Apparently the most famous of the Turkish baths, the Al-Pasha lies near Rainbow Street and close to the Ahliya School for Girls. Our driver got us to the area, but then had to stop several times and ask for directions. Believe me, I could understand why — I really couldn’t find a lot of street signs.
Before too long, though, we were there. We were early, since our reservations were for 4 and it was just after 2. However, that didn’t seem to be a problem and in about 15 minutes, we were in our swimsuits and heading into the hammam. The Turkish baths were an Ottoman tradition, based on earlier Roman and Islamic designs.
This hammam, as is common, allows women in at a separate time from men. I’d been in one in Istanbul almost 10 years ago, and I was determined to find another one. This hammam was extraordinary.
As soon as I entered, I was directed to shower and then ushered into a steam room — marble, of course. Armed with a glass of iced hibiscus tea, I sat and sweated profusely. I was more worried about slipping on the marble and not being able to complete the afternoon than I was about the heat. The steam rose to the domed ceiling in which multicolored glass circles allowed light into the small space. With enough steam, it was possible to simply forget about any outside world at all.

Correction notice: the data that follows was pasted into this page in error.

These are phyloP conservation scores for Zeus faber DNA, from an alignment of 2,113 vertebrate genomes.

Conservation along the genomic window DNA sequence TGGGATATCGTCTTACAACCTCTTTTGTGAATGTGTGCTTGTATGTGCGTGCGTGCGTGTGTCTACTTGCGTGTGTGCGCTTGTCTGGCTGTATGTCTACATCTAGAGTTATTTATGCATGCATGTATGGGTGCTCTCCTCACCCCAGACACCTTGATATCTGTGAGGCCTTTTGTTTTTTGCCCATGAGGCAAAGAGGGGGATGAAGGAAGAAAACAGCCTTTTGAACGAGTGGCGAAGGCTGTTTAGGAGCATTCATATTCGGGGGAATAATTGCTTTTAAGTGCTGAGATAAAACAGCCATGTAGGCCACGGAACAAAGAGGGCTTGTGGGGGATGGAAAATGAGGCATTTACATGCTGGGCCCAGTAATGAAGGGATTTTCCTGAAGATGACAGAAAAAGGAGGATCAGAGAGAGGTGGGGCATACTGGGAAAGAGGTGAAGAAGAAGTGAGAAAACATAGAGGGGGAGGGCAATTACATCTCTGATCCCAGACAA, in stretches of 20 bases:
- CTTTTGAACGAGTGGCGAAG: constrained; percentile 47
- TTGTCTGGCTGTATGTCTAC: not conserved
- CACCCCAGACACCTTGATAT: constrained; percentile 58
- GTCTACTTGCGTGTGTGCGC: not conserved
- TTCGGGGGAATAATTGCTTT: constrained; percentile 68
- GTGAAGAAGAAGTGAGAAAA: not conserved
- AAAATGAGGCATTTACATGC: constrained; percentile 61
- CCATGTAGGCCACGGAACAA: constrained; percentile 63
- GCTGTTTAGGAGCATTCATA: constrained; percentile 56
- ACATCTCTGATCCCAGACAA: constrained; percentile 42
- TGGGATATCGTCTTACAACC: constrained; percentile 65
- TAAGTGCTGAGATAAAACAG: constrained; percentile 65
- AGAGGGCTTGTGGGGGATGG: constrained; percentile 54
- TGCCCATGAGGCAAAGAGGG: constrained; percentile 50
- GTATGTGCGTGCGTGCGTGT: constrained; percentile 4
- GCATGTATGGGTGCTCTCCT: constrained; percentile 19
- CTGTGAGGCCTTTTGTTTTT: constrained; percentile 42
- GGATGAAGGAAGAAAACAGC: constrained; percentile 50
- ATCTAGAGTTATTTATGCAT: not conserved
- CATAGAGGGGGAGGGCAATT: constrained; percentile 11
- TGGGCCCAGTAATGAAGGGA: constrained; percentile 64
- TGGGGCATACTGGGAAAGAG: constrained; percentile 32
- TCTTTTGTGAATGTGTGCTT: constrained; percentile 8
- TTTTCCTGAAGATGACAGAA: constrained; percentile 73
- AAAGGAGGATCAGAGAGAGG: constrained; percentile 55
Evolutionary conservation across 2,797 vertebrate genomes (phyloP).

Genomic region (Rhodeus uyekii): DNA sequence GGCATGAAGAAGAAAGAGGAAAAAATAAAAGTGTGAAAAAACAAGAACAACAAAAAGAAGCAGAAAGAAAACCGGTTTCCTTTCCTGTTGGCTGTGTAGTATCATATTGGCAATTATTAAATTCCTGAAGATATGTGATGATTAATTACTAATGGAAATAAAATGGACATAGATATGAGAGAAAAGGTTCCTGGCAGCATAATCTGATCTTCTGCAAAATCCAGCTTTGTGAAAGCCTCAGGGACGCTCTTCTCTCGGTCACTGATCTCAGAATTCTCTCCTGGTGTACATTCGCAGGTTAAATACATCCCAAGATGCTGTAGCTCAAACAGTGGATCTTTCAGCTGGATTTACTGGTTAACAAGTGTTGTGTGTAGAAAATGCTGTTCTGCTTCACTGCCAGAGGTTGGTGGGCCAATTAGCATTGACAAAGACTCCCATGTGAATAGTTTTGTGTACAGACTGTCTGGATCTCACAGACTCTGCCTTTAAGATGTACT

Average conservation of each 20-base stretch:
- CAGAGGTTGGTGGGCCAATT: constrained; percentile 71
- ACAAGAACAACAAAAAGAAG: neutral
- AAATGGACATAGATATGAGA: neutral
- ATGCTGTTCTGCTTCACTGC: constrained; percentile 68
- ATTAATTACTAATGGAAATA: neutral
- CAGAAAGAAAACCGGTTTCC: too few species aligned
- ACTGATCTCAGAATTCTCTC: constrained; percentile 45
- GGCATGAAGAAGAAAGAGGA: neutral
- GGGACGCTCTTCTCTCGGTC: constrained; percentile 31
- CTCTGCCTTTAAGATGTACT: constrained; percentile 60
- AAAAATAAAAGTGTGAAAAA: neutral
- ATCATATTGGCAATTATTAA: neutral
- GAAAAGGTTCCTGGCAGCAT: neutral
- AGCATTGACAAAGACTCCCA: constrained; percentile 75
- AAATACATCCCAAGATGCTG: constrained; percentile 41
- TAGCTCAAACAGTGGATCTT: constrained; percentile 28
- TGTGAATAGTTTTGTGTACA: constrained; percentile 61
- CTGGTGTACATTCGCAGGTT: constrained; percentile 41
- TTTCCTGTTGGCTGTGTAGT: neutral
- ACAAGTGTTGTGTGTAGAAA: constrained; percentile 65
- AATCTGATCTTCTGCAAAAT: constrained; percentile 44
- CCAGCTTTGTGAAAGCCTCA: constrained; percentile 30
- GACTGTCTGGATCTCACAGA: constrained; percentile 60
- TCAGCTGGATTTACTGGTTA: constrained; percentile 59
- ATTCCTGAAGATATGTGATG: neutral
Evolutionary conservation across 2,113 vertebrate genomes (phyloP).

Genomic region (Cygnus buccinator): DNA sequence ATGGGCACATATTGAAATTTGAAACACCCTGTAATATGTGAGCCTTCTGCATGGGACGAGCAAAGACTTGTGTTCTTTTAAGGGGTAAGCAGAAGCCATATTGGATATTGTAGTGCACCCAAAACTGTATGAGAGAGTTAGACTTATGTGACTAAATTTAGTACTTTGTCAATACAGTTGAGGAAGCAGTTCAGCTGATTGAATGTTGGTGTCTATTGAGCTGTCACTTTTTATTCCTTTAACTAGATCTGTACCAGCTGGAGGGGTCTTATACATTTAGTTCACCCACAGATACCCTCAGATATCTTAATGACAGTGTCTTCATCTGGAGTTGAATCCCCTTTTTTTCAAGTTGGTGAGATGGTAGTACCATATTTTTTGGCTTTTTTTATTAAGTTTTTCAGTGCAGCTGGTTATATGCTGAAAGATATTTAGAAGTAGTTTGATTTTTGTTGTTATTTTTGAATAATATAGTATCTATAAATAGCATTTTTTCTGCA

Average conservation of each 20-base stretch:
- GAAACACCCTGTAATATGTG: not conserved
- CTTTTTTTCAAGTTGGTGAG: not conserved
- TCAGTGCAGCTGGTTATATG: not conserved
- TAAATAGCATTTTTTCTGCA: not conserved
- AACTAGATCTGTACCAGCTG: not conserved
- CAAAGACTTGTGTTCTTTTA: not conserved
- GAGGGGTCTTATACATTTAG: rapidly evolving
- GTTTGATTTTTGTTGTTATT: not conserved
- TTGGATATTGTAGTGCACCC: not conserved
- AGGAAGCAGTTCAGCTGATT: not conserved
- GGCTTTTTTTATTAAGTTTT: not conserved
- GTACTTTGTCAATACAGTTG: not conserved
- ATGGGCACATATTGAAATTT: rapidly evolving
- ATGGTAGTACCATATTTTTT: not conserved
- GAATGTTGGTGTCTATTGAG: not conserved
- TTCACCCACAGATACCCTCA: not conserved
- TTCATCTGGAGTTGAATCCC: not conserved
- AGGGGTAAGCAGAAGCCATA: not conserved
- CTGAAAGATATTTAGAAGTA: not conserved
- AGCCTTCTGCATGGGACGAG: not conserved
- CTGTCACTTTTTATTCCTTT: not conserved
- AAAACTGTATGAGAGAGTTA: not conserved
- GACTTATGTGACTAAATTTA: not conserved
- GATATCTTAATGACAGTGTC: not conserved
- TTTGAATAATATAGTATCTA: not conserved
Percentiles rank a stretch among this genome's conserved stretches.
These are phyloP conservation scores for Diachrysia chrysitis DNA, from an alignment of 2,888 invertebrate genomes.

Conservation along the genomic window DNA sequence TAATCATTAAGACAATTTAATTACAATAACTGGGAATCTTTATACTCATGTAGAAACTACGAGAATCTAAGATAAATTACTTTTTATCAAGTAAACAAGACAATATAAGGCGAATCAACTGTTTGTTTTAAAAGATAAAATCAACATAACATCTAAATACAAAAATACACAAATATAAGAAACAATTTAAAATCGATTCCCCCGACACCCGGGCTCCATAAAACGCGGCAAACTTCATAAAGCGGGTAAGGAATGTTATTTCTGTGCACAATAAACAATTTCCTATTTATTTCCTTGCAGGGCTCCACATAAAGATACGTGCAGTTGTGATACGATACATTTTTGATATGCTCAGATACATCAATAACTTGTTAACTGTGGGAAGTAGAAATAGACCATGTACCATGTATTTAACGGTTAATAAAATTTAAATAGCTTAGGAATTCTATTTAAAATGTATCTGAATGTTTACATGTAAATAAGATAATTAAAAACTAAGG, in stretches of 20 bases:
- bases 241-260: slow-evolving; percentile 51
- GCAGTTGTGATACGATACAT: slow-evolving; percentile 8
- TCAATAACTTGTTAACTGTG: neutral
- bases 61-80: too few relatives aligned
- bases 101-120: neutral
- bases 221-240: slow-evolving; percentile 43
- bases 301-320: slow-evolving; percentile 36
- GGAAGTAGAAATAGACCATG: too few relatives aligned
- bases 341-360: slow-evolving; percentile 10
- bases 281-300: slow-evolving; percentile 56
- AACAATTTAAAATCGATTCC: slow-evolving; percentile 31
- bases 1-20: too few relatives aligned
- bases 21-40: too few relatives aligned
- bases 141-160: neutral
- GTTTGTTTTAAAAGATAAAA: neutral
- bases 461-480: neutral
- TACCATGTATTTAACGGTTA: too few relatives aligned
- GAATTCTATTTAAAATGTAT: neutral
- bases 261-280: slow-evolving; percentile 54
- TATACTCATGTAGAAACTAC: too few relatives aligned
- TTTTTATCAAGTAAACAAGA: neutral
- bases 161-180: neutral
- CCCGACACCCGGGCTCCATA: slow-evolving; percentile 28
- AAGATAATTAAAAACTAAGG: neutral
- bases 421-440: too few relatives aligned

Next, I was told to shower again and then enter the jacuzzi. I removed my plastic slippers and carefully grabbed the rail as I stepped up and then down into the jacuzzi. Once more the steam from the water rose and hovered. I sat for a few minutes and then moved even lower in the water, until only my head was above the surface of the water. I could have stayed there, but I didn’t. The lights — rather arabesque metal lanterns with electric bulbs — softened the shadowed area.
Once out of the jacuzzi, I was led to a marble slab on a solid, raised marble rectangle. It was time for what I term the Brillo pad experience. Probably, it was a loofah. It just felt rougher. This is where the attendant carefully removes dead skin cells by quickly and rhythmically scrubbing every square inch of the body. I think I lost a layer of skin by the time it was over. I began by lying on my back and then changed so that I was face-down. I had no idea about anything other than the experience itself. Even with the scrubbing, I almost fell asleep.